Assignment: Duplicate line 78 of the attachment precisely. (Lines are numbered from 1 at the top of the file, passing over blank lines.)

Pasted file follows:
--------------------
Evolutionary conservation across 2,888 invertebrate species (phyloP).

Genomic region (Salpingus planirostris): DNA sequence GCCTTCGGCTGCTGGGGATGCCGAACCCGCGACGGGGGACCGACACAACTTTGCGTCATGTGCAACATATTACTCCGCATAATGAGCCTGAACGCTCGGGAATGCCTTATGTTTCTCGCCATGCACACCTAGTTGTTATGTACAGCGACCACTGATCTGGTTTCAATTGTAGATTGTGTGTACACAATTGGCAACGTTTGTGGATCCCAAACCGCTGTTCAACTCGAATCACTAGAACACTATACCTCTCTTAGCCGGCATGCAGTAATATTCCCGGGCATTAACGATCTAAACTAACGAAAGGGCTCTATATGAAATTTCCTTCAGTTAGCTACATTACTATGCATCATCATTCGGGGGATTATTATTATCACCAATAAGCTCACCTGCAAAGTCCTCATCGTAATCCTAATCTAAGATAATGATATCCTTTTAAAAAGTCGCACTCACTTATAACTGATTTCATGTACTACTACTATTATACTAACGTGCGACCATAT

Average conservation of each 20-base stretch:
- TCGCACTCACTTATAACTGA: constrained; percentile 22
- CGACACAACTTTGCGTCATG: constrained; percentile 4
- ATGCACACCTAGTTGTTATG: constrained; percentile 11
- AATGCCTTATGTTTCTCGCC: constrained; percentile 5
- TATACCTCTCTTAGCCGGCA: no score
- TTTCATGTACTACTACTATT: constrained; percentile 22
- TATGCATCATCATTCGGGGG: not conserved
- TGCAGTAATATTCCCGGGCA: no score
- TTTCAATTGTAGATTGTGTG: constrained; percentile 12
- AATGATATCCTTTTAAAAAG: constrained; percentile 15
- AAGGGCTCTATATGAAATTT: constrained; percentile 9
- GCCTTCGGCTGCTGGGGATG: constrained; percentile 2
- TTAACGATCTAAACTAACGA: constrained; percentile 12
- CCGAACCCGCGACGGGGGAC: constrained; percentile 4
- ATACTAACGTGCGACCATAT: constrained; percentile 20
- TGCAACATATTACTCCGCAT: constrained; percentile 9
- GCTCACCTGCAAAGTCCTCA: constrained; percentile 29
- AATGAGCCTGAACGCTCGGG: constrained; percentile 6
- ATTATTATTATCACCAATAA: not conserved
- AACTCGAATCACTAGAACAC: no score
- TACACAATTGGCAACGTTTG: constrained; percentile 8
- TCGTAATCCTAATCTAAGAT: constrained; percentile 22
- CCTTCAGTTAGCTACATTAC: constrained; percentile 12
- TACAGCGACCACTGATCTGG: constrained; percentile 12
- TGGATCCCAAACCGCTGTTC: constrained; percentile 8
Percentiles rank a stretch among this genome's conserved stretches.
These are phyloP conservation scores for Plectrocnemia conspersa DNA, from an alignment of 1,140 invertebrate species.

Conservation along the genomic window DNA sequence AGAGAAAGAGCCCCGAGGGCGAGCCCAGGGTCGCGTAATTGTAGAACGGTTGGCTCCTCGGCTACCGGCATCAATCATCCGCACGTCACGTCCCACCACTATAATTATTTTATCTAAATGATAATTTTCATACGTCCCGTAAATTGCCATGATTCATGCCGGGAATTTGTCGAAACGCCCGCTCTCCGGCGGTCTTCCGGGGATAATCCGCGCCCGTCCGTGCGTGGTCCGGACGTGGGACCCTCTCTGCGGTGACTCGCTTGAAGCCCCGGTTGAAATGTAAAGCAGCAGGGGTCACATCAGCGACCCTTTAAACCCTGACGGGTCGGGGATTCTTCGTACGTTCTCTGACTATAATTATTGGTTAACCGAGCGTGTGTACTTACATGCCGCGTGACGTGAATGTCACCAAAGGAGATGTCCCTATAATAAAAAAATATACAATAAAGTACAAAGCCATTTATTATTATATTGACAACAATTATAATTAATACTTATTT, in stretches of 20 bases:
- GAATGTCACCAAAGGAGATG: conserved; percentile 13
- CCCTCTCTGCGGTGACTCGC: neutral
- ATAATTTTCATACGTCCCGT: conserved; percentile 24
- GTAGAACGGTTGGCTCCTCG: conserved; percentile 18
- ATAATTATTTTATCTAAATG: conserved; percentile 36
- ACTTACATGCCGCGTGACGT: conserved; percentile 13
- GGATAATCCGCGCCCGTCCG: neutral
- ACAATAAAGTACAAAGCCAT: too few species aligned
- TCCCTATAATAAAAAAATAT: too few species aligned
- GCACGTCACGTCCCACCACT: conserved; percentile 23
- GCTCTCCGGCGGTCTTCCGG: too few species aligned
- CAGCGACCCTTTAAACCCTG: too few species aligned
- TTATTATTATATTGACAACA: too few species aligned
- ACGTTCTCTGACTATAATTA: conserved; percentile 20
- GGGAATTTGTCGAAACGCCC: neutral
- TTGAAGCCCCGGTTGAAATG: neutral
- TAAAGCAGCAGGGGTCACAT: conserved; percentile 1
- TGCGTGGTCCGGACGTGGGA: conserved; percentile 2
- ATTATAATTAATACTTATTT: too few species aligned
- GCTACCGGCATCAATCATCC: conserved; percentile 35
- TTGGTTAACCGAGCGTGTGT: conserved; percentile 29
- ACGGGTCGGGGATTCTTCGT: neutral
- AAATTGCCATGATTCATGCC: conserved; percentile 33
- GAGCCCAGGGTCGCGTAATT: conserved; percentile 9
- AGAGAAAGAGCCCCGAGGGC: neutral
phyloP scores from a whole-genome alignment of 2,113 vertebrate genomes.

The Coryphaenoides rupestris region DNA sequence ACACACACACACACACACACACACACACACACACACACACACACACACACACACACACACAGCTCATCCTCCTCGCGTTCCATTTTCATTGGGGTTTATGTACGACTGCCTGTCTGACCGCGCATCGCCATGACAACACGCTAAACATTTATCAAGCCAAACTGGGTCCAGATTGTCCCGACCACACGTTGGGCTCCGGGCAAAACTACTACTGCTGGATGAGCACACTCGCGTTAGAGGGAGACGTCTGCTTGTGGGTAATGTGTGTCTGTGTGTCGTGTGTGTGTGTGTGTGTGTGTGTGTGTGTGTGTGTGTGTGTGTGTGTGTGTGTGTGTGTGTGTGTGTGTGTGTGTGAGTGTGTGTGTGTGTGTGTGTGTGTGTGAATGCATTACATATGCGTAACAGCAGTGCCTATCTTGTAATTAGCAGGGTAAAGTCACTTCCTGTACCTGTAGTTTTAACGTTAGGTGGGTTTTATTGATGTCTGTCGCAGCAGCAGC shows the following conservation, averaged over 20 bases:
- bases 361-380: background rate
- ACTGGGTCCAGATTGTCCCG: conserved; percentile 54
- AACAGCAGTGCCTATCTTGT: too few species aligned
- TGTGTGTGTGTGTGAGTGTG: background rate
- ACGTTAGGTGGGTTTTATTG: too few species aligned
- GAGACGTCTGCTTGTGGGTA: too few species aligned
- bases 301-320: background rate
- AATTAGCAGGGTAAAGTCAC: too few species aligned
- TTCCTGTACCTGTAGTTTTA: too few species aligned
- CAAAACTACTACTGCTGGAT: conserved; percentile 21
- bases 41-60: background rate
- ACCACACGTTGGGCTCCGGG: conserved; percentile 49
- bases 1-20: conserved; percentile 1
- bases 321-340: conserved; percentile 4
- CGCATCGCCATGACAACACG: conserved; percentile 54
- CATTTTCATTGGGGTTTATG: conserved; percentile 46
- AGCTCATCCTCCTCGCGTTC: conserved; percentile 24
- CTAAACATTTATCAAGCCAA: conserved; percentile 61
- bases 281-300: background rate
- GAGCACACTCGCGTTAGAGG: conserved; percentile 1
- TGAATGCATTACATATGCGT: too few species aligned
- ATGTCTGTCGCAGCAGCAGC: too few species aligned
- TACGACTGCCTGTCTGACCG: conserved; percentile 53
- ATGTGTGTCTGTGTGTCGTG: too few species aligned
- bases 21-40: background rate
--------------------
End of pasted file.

- GAGCACACTCGCGTTAGAGG: conserved; percentile 1